[10] G Cvijetic, L Culic and H Jasak, 2019, "Application of the harmonic balance method for regime change prediction using Francis-99 test case," https://doi.org/10.1088/1742-6596/1296/1/012010.

Abstract: An efficient method for predicting the turbine start-up and shut-down flow parameters is presented in this paper. Due to start-up or shut-down usually lasting a large number of periods, simulations of such processes are highly demanding and long lasting. To alleviate this, a modified Harmonic Balance method is used, thus casting a problem into spectral space and solving start-up and shut-down simultaneously, as a complete period. By doing this, the results are obtained in a fraction of time required by time-accurate simulation. Furthermore, the same approach could be used for any change of regime from operating point OP1 to operating point OP2 and back to OP1. The method is implemented in foam-extend and suitable for solving incompressible turbulent Navier-Stokes equations. Validation is performed on two test cases: a simple 2D pump case for initial validation, followed by a Francis turbine. Francis turbine test case and experimental data are provided by the Francis-99 Workshop. For Francis turbine the power curve is assembled and compared with experiment.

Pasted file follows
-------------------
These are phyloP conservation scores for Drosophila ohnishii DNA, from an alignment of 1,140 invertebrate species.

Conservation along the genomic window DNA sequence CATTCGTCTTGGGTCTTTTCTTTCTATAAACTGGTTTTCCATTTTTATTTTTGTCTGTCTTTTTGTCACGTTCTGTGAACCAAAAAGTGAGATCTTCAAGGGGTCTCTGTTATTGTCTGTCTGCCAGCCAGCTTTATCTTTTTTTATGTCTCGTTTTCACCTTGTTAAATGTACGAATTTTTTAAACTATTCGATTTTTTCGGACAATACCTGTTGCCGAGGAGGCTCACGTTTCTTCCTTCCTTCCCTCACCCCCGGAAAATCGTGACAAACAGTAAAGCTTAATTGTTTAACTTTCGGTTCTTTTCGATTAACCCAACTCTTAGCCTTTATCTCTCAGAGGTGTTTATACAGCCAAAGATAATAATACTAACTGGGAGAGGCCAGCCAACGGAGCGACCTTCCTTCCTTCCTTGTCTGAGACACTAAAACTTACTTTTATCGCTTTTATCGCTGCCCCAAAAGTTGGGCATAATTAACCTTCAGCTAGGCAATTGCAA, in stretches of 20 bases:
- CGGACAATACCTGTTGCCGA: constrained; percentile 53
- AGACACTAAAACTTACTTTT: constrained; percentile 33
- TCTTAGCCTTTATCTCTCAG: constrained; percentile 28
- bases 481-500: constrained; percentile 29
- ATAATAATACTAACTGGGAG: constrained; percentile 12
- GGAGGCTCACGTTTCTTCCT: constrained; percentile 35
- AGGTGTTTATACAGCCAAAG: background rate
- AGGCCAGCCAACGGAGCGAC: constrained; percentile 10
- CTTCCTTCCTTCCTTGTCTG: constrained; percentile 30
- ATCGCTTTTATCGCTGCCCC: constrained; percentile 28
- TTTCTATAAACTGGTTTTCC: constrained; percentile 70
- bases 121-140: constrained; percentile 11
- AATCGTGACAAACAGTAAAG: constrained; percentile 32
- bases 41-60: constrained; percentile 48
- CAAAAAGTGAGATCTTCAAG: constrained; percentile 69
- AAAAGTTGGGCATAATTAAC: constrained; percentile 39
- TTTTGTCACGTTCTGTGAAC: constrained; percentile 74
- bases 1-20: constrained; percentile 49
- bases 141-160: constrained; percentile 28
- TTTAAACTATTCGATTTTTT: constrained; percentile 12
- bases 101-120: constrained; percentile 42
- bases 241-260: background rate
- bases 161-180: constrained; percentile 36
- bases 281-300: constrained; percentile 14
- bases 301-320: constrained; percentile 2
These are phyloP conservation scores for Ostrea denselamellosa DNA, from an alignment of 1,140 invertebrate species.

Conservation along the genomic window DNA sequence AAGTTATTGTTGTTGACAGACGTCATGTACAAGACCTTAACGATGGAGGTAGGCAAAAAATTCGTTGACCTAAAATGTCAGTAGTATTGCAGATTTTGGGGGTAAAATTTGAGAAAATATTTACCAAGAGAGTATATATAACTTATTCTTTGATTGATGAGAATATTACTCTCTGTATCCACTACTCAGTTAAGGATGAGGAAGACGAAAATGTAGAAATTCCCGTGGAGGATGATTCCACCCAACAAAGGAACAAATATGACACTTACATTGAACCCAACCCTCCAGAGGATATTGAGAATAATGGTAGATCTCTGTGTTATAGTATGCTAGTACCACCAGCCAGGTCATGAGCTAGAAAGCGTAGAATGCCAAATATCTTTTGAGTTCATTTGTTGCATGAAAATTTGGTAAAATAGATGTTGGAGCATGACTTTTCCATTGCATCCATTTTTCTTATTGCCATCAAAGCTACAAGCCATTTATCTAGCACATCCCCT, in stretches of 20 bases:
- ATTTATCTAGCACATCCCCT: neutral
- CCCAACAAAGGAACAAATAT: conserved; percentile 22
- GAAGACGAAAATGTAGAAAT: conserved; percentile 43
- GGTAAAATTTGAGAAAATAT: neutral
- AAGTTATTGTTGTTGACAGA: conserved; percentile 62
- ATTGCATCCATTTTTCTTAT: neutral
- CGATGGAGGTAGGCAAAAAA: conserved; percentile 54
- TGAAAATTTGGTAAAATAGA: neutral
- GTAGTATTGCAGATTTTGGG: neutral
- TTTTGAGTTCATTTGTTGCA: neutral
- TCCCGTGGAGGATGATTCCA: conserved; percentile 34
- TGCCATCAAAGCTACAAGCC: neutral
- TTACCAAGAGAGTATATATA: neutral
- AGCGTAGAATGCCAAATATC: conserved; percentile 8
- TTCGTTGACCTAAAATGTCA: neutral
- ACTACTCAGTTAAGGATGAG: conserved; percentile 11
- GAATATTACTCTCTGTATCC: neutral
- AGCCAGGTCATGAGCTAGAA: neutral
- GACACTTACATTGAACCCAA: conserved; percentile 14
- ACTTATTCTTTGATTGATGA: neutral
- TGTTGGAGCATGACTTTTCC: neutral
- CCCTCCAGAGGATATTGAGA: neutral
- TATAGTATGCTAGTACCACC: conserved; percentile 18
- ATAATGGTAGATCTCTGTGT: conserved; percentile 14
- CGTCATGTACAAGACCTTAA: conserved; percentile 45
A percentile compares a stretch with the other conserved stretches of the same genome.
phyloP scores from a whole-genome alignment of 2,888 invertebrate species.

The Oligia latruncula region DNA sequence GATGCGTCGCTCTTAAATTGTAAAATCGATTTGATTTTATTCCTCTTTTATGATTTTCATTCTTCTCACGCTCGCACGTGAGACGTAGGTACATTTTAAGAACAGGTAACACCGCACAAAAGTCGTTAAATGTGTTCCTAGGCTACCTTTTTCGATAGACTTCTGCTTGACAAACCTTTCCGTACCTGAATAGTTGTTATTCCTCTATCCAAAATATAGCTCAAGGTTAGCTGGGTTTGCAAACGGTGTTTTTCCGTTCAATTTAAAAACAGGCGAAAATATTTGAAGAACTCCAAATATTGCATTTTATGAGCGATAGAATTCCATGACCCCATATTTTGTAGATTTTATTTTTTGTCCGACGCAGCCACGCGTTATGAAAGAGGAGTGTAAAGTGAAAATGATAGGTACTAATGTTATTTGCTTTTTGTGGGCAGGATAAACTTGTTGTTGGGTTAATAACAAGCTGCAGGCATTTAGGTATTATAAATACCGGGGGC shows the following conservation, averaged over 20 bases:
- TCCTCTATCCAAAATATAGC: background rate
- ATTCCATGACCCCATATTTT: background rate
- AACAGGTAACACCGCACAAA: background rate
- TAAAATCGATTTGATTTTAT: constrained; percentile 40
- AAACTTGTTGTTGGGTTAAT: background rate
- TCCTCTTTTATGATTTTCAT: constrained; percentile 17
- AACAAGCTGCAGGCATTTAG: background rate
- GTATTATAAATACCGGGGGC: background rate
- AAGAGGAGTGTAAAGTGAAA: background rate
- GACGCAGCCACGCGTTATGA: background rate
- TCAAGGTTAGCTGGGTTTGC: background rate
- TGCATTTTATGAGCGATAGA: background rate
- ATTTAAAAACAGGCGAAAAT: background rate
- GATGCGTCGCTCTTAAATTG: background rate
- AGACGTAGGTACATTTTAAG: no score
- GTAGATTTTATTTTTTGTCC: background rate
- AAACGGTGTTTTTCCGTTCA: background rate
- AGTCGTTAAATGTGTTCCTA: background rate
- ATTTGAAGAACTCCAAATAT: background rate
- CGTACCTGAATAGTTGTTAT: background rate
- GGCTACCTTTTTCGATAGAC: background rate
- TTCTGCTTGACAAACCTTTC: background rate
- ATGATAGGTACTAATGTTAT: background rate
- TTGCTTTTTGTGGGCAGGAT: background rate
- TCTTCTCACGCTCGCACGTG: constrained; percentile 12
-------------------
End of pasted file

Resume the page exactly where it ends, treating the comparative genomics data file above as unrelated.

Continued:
[11] C Trieu, X Long and B Ji, 2019, "Vortical structures in cavitating flow on the Francis-99 draft tube cone at off-design conditions with the new omega vortex identification method," https://doi.org/10.1088/1742-6596/1296/1/012010.

Abstract: The Francis turbine that operates at an off-design load exhibits a strong twist flow near the runner outlet, which causes a cavitating vortex rope on the draft tube cone. The purpose of this study is to apply the new omega vortex identification method (Ω method) and analyze and compare it with traditional methods in regard to its ability to capture the vortex rope in a Francis-99 draft tube cone under an off-design load. The advances of the Ω method for vortex identification on the cavitating flow are elaborated and analyzed. The significance of parameter ε in the Ω method is also highlighted. The determination of ε is further examined and adjusted in this study. Finally, this study demonstrates that the Ω method can be successfully applied to capture vortex structures in the cavitating flow of Francis turbines.